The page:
“I wish they had never stopped feeding us at school because some of us come from poor families. Sometimes it’s very hard for my family to even afford maize meal… I believe they should continue cooking for us because we depend on the meals from school, at home I can spend the whole day without eating. Please feed us, even if we are not attending classes,” says one of the learners.

Judgment has been reserved.

Close to 600 schools in Gauteng affected by coronavirus
2 July 2020, 7:14 PM

Close to 600 schools in Gauteng have been affected by the coronavirus. Gauteng Premier David Makhura says at least 184 learners and 428 teachers have tested positive.

Makhura was briefing the media on behalf of the Provincial Coronavirus Command Council on Thursday.

“So in total, the learners plus the teachers we have 687 people who have tested COVID-19 positive. We have closed down 71 schools. But as you know, the school is not closed forever it is closed down when there is a case decontaminated and then reopened.”

Makhura says the month of June has seen a sharp spike in the number of confirmed cases on a daily basis. Gauteng now has the largest number of active cases in the country.

“Hospitalisation has also increased exponentially in the past 14 days. Although the mortality rate is still low, but it is increasing. The COVID-19 storm has arrived.”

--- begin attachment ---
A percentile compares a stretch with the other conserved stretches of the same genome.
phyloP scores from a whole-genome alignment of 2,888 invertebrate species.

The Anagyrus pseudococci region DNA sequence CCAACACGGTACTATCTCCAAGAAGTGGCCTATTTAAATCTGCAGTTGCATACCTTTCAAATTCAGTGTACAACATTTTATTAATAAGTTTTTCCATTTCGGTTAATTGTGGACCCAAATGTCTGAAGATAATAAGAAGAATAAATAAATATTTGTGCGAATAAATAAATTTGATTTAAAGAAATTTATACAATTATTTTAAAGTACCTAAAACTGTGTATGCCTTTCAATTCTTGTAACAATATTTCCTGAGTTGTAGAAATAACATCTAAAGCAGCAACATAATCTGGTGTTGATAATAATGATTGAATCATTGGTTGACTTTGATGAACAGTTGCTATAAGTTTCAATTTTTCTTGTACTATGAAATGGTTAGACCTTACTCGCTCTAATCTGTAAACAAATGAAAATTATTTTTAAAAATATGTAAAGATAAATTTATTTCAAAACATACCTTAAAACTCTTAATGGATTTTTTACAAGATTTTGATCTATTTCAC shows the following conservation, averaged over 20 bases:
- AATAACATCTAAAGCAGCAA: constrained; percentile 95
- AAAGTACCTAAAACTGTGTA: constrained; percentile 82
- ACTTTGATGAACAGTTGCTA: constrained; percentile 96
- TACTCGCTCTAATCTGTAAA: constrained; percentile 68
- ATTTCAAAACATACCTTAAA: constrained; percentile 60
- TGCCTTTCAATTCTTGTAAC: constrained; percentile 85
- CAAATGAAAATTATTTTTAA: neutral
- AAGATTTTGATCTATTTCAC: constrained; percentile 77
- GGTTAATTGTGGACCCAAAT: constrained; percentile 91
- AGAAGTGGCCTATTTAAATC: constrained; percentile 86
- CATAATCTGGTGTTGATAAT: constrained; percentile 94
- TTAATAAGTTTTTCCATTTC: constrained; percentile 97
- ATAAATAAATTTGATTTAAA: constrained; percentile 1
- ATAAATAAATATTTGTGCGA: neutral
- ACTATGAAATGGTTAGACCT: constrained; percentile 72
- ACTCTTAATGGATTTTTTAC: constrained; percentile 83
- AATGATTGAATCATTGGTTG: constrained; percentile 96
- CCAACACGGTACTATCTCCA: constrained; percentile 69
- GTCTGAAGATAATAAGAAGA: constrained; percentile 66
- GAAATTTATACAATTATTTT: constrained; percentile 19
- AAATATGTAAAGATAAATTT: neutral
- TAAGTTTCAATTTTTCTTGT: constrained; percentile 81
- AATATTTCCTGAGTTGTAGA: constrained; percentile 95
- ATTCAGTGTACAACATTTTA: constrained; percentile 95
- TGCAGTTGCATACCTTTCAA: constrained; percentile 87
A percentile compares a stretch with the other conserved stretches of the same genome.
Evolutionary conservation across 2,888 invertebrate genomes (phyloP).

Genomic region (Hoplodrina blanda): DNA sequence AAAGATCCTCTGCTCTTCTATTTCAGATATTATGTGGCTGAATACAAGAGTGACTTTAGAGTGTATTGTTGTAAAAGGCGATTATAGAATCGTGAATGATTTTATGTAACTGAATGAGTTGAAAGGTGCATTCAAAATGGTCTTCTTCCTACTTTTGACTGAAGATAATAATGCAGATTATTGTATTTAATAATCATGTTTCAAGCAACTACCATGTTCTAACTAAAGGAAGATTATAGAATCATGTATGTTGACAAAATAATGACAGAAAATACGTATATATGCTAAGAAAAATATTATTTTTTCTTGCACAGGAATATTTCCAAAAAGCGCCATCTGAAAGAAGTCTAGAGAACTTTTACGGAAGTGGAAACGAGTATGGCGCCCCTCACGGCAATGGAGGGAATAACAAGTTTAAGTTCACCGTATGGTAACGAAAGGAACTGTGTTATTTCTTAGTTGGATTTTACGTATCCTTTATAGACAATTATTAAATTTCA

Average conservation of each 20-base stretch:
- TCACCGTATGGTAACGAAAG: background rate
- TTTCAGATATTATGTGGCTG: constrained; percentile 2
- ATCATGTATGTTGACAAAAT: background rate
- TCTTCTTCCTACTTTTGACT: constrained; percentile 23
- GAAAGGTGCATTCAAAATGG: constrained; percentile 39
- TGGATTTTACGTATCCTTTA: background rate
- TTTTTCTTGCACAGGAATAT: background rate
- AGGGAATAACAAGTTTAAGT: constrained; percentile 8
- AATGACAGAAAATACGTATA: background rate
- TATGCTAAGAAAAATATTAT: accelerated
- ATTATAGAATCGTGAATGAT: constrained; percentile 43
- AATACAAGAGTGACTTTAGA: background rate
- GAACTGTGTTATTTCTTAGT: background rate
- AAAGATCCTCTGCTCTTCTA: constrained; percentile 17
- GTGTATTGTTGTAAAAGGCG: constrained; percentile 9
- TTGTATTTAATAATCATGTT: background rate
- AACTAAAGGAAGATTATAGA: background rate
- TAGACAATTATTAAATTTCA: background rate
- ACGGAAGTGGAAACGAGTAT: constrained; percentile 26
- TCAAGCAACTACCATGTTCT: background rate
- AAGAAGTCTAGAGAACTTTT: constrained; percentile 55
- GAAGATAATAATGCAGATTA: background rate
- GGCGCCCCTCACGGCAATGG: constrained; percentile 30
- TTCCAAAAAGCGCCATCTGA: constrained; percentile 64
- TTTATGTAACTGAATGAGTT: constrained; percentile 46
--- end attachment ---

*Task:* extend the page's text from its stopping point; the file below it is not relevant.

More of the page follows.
Makhura says work is currently under way to increase bed capacity and staffing in the public sector, including field hospital beds at Nasrec and Tshwane Events Centre.

“4 500 additional beds will be ready by the end of July, in preparation for the peak.”

Below is the Gauteng Provincial Command Council update on COVID-19 in Gauteng: 

Number of beds 

Earlier, Gauteng Health MEC, Bandile Masuku dispelled rumours that there are insufficient hospital beds in the province to deal with COVID-19 cases. The rumours were circulating on the messaging platform, WhatsApp, yesterday.

Masuku is briefing the media on behalf of the provincial COVID-19 Command Council. “Yesterday, I did see that particular Whatsapp that was circulating about hospitals being full and there was no truth to it because at that point the hospitals had almost 120 or so ICU beds across the systems. So it’s an important thing that we also have to discourage individuals and people from putting up information that is not truthful into the public platform because it causes unnecessary panic.”

Makhura says the Gauteng it will be engaging with the National Command Council on the need to re-introduce stringent measures.  “(These) include possible intermittent localised lockdowns & slowing down of re-opening of sectors and schools. “


It was not ANC’s place to intervene in Prasa matters: Mantashe
2 July 2020, 6:47 PM

African National Congress (ANC) national chairperson Gwede Mantashe says any board chairperson of a State-Owned Entity who approaches the party, seeking intervention on corruption-related issues indicates that they do not know their job.

He was responding to evidence given to the Zondo Commission of Inquiry into State Capture by Popo Molefe, the former chairperson of the board of the Passenger Rail Agency of South Africa (Prasa).